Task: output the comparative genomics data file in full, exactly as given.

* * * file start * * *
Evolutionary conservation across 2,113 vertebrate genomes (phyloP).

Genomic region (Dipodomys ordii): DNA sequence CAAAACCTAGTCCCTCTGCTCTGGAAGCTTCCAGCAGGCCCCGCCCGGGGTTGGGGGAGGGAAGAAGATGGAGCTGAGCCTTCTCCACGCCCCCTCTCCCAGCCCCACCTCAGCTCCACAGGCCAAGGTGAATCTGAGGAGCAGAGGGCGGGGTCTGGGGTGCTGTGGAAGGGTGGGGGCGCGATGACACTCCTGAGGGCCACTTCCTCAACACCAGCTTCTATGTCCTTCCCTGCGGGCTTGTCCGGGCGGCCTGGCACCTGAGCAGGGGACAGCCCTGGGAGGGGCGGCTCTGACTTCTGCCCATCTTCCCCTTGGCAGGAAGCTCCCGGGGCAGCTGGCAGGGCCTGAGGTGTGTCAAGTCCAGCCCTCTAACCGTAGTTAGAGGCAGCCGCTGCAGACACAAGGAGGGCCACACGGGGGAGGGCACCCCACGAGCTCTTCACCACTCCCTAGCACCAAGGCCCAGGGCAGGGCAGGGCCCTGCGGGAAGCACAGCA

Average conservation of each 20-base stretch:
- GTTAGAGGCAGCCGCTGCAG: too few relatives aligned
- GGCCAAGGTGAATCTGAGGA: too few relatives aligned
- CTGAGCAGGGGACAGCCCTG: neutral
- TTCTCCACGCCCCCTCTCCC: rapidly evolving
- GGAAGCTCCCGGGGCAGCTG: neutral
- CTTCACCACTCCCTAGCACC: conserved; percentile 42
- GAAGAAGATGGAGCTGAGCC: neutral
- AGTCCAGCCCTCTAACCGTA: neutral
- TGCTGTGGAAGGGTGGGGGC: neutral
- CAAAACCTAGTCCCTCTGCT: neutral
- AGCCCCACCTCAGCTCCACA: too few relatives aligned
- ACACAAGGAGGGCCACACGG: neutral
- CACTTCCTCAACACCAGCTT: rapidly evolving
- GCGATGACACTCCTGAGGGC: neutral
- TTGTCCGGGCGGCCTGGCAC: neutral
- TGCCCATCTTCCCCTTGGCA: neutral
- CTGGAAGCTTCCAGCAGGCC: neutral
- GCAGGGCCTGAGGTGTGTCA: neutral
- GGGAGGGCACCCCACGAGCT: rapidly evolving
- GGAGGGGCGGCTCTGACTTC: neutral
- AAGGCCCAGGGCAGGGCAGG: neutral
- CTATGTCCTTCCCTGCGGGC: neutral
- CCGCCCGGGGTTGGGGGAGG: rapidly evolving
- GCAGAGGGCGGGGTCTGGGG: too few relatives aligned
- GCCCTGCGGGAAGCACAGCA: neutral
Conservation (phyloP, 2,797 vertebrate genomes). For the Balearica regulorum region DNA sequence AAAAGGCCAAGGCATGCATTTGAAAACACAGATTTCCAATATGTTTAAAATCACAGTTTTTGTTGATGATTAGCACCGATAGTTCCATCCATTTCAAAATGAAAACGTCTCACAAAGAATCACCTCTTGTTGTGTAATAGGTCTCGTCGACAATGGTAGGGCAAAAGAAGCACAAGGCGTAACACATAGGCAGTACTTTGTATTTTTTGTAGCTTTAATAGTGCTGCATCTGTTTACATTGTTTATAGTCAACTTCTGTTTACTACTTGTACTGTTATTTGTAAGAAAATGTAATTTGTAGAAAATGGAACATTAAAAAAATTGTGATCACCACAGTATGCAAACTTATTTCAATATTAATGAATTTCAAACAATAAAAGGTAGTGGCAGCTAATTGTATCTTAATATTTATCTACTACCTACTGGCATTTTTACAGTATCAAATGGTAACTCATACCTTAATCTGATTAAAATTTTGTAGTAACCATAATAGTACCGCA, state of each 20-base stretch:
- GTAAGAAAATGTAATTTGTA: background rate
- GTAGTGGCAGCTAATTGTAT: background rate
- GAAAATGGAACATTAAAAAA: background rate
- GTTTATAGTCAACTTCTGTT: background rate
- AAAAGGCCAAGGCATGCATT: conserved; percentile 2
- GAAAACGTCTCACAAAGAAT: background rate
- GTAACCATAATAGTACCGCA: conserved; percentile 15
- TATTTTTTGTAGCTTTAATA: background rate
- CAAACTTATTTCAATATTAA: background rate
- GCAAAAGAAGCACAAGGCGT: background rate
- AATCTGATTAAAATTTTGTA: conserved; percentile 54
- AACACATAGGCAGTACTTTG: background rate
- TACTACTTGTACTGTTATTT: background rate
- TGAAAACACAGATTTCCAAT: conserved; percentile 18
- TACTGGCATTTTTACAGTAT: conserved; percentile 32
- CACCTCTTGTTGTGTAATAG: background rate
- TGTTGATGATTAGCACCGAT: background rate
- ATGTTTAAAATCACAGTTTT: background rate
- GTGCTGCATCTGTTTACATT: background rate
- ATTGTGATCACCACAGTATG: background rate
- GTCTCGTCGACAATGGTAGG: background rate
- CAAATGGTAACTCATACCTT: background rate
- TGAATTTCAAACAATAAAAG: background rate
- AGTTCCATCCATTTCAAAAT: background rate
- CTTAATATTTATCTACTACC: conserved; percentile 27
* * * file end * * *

Evolutionary conservation across 2,113 vertebrate genomes (phyloP).

Genomic region (Dipodomys ordii): DNA sequence CAAAACCTAGTCCCTCTGCTCTGGAAGCTTCCAGCAGGCCCCGCCCGGGGTTGGGGGAGGGAAGAAGATGGAGCTGAGCCTTCTCCACGCCCCCTCTCCCAGCCCCACCTCAGCTCCACAGGCCAAGGTGAATCTGAGGAGCAGAGGGCGGGGTCTGGGGTGCTGTGGAAGGGTGGGGGCGCGATGACACTCCTGAGGGCCACTTCCTCAACACCAGCTTCTATGTCCTTCCCTGCGGGCTTGTCCGGGCGGCCTGGCACCTGAGCAGGGGACAGCCCTGGGAGGGGCGGCTCTGACTTCTGCCCATCTTCCCCTTGGCAGGAAGCTCCCGGGGCAGCTGGCAGGGCCTGAGGTGTGTCAAGTCCAGCCCTCTAACCGTAGTTAGAGGCAGCCGCTGCAGACACAAGGAGGGCCACACGGGGGAGGGCACCCCACGAGCTCTTCACCACTCCCTAGCACCAAGGCCCAGGGCAGGGCAGGGCCCTGCGGGAAGCACAGCA

Average conservation of each 20-base stretch:
- GTTAGAGGCAGCCGCTGCAG: too few relatives aligned
- GGCCAAGGTGAATCTGAGGA: too few relatives aligned
- CTGAGCAGGGGACAGCCCTG: neutral
- TTCTCCACGCCCCCTCTCCC: rapidly evolving
- GGAAGCTCCCGGGGCAGCTG: neutral
- CTTCACCACTCCCTAGCACC: conserved; percentile 42
- GAAGAAGATGGAGCTGAGCC: neutral
- AGTCCAGCCCTCTAACCGTA: neutral
- TGCTGTGGAAGGGTGGGGGC: neutral
- CAAAACCTAGTCCCTCTGCT: neutral
- AGCCCCACCTCAGCTCCACA: too few relatives aligned
- ACACAAGGAGGGCCACACGG: neutral
- CACTTCCTCAACACCAGCTT: rapidly evolving
- GCGATGACACTCCTGAGGGC: neutral
- TTGTCCGGGCGGCCTGGCAC: neutral
- TGCCCATCTTCCCCTTGGCA: neutral
- CTGGAAGCTTCCAGCAGGCC: neutral
- GCAGGGCCTGAGGTGTGTCA: neutral
- GGGAGGGCACCCCACGAGCT: rapidly evolving
- GGAGGGGCGGCTCTGACTTC: neutral
- AAGGCCCAGGGCAGGGCAGG: neutral
- CTATGTCCTTCCCTGCGGGC: neutral
- CCGCCCGGGGTTGGGGGAGG: rapidly evolving
- GCAGAGGGCGGGGTCTGGGG: too few relatives aligned
- GCCCTGCGGGAAGCACAGCA: neutral
Conservation (phyloP, 2,797 vertebrate genomes). For the Balearica regulorum region DNA sequence AAAAGGCCAAGGCATGCATTTGAAAACACAGATTTCCAATATGTTTAAAATCACAGTTTTTGTTGATGATTAGCACCGATAGTTCCATCCATTTCAAAATGAAAACGTCTCACAAAGAATCACCTCTTGTTGTGTAATAGGTCTCGTCGACAATGGTAGGGCAAAAGAAGCACAAGGCGTAACACATAGGCAGTACTTTGTATTTTTTGTAGCTTTAATAGTGCTGCATCTGTTTACATTGTTTATAGTCAACTTCTGTTTACTACTTGTACTGTTATTTGTAAGAAAATGTAATTTGTAGAAAATGGAACATTAAAAAAATTGTGATCACCACAGTATGCAAACTTATTTCAATATTAATGAATTTCAAACAATAAAAGGTAGTGGCAGCTAATTGTATCTTAATATTTATCTACTACCTACTGGCATTTTTACAGTATCAAATGGTAACTCATACCTTAATCTGATTAAAATTTTGTAGTAACCATAATAGTACCGCA, state of each 20-base stretch:
- GTAAGAAAATGTAATTTGTA: background rate
- GTAGTGGCAGCTAATTGTAT: background rate
- GAAAATGGAACATTAAAAAA: background rate
- GTTTATAGTCAACTTCTGTT: background rate
- AAAAGGCCAAGGCATGCATT: conserved; percentile 2
- GAAAACGTCTCACAAAGAAT: background rate
- GTAACCATAATAGTACCGCA: conserved; percentile 15
- TATTTTTTGTAGCTTTAATA: background rate
- CAAACTTATTTCAATATTAA: background rate
- GCAAAAGAAGCACAAGGCGT: background rate
- AATCTGATTAAAATTTTGTA: conserved; percentile 54
- AACACATAGGCAGTACTTTG: background rate
- TACTACTTGTACTGTTATTT: background rate
- TGAAAACACAGATTTCCAAT: conserved; percentile 18
- TACTGGCATTTTTACAGTAT: conserved; percentile 32
- CACCTCTTGTTGTGTAATAG: background rate
- TGTTGATGATTAGCACCGAT: background rate
- ATGTTTAAAATCACAGTTTT: background rate
- GTGCTGCATCTGTTTACATT: background rate
- ATTGTGATCACCACAGTATG: background rate
- GTCTCGTCGACAATGGTAGG: background rate
- CAAATGGTAACTCATACCTT: background rate
- TGAATTTCAAACAATAAAAG: background rate
- AGTTCCATCCATTTCAAAAT: background rate
- CTTAATATTTATCTACTACC: conserved; percentile 27